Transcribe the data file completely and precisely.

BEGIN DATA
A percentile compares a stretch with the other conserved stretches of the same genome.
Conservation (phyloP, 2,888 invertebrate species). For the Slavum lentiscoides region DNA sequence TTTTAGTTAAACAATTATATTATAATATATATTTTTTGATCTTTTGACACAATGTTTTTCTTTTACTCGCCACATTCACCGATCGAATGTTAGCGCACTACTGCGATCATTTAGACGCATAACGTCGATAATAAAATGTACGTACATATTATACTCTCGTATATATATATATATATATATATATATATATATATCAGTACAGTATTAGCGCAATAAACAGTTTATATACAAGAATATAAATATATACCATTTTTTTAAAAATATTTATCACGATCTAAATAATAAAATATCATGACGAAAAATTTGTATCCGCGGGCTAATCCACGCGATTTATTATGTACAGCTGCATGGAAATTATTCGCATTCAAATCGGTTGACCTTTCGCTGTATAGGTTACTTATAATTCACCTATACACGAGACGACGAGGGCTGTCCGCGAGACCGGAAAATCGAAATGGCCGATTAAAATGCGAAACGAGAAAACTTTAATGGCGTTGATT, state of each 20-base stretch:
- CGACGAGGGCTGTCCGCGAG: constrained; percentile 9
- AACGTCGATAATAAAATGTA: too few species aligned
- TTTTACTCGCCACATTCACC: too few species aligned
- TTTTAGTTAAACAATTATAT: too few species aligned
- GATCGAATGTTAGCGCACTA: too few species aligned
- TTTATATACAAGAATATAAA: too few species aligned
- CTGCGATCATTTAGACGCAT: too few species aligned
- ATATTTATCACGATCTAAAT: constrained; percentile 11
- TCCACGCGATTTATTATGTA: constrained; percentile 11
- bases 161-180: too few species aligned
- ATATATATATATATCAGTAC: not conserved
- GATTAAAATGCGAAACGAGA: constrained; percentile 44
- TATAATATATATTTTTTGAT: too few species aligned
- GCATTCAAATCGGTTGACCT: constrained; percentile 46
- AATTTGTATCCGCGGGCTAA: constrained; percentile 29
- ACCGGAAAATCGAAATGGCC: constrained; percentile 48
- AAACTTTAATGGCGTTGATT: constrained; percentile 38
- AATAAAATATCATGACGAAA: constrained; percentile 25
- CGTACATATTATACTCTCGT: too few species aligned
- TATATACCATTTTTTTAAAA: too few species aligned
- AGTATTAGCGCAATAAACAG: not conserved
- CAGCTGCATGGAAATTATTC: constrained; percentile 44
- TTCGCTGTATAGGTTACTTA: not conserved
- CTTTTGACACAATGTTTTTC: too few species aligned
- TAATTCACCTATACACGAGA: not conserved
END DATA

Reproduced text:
A percentile compares a stretch with the other conserved stretches of the same genome.
Conservation (phyloP, 2,888 invertebrate species). For the Slavum lentiscoides region DNA sequence TTTTAGTTAAACAATTATATTATAATATATATTTTTTGATCTTTTGACACAATGTTTTTCTTTTACTCGCCACATTCACCGATCGAATGTTAGCGCACTACTGCGATCATTTAGACGCATAACGTCGATAATAAAATGTACGTACATATTATACTCTCGTATATATATATATATATATATATATATATATATATCAGTACAGTATTAGCGCAATAAACAGTTTATATACAAGAATATAAATATATACCATTTTTTTAAAAATATTTATCACGATCTAAATAATAAAATATCATGACGAAAAATTTGTATCCGCGGGCTAATCCACGCGATTTATTATGTACAGCTGCATGGAAATTATTCGCATTCAAATCGGTTGACCTTTCGCTGTATAGGTTACTTATAATTCACCTATACACGAGACGACGAGGGCTGTCCGCGAGACCGGAAAATCGAAATGGCCGATTAAAATGCGAAACGAGAAAACTTTAATGGCGTTGATT, state of each 20-base stretch:
- CGACGAGGGCTGTCCGCGAG: constrained; percentile 9
- AACGTCGATAATAAAATGTA: too few species aligned
- TTTTACTCGCCACATTCACC: too few species aligned
- TTTTAGTTAAACAATTATAT: too few species aligned
- GATCGAATGTTAGCGCACTA: too few species aligned
- TTTATATACAAGAATATAAA: too few species aligned
- CTGCGATCATTTAGACGCAT: too few species aligned
- ATATTTATCACGATCTAAAT: constrained; percentile 11
- TCCACGCGATTTATTATGTA: constrained; percentile 11
- bases 161-180: too few species aligned
- ATATATATATATATCAGTAC: not conserved
- GATTAAAATGCGAAACGAGA: constrained; percentile 44
- TATAATATATATTTTTTGAT: too few species aligned
- GCATTCAAATCGGTTGACCT: constrained; percentile 46
- AATTTGTATCCGCGGGCTAA: constrained; percentile 29
- ACCGGAAAATCGAAATGGCC: constrained; percentile 48
- AAACTTTAATGGCGTTGATT: constrained; percentile 38
- AATAAAATATCATGACGAAA: constrained; percentile 25
- CGTACATATTATACTCTCGT: too few species aligned
- TATATACCATTTTTTTAAAA: too few species aligned
- AGTATTAGCGCAATAAACAG: not conserved
- CAGCTGCATGGAAATTATTC: constrained; percentile 44
- TTCGCTGTATAGGTTACTTA: not conserved
- CTTTTGACACAATGTTTTTC: too few species aligned
- TAATTCACCTATACACGAGA: not conserved